Tuesday, January 13, 2015

Assessment: Working towards a "standards based grading"

Learn from your mistakes.

This is the idea that is pushed in my classroom and in the classrooms that I grew up in. The idea that it is important to make mistakes so that you can go back and improve on them. This idea, for the past two years, has made be continuously question the practice that I do in my class around assessment.

As a MS math teacher, I assess students consistently through formative work as well as signature evaluations that are both projects and written "tests". For the projects I was using a rubric, broken down into the categories K/A/T/C, allowing the students to see how to achieve a level 1, 2, 3, or 4. My written tests had marks beside each question, identifying how many of them would go to each category. At the end of the assessment, students would be able to see what level they received in each category... and then move on.

I didn't like this. How was this learning from their mistakes? My questions started to come:

  1. After an assessment can my students identify their strengths and challenges based on the curriculum expectations that they were being assessed on or just in the general KATC categories?
  2. After an assessment, can my student identify what concept they need to look over again?
  3. Why are my parents converting everything into a percentage? Are they unable to identify how their child is doing in their learning?
  4. Can my students move into the next unit of study and be given the opportunity to improve on their understanding of a concept AND I have record to show that they have improved?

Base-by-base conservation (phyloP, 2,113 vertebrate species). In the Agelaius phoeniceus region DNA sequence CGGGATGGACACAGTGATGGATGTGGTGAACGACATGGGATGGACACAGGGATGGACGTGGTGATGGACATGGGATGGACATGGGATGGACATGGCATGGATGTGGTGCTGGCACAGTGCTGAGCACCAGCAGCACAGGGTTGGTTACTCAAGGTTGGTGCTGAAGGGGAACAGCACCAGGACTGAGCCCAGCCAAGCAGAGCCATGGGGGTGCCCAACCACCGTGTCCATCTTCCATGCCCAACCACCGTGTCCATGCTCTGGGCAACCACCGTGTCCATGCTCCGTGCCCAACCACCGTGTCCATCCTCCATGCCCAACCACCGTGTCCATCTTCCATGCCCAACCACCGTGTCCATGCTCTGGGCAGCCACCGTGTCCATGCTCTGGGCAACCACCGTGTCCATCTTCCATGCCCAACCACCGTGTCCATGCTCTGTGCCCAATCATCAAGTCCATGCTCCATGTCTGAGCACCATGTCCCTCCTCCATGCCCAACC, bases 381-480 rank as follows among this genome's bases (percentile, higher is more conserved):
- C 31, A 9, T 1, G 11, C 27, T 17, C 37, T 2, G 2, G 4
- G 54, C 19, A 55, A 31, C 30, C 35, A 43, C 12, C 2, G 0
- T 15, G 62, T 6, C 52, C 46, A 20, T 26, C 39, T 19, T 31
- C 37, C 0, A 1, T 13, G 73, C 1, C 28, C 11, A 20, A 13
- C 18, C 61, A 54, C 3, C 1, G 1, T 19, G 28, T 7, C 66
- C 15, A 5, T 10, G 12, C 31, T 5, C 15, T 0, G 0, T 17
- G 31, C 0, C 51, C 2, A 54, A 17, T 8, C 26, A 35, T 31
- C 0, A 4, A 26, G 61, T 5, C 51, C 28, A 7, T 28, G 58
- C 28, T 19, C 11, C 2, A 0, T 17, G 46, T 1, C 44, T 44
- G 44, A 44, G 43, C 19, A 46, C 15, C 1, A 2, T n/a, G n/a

For each of these questions, my answers were a NO. 

Due to this, I am starting to look at Standards Based Grading... with an Ontario twist. This means that I am making standards that also correspond to the categories. My teaching partner and I have tried quite a few things so far, but we are (for the rest of the year) going straight with the standards. 

Students will get a list of the standards at the start of the next unit. They will see these standards on all of the assessment, and also be given the opportunity to complete a redo/retake of a specific standard that did not go well. 

With this goal in mind I hope that students WILL be able to learn from their mistakes. First they will be able to identify the mistakes, create a review plan and then I can create an assessment that woks best for that student. It also means that a student CAN go back and show understanding when they understand it, not when the project is due. For sure, they will still do that project, but it doesn't mean that in the next unit, they might also include a question/topic that allows them to show an improved way of thinking. 

So far, I am excited. My teaching partner and I are sharing our process so far at the ISOMA conference tomorrow (in Toronto). 

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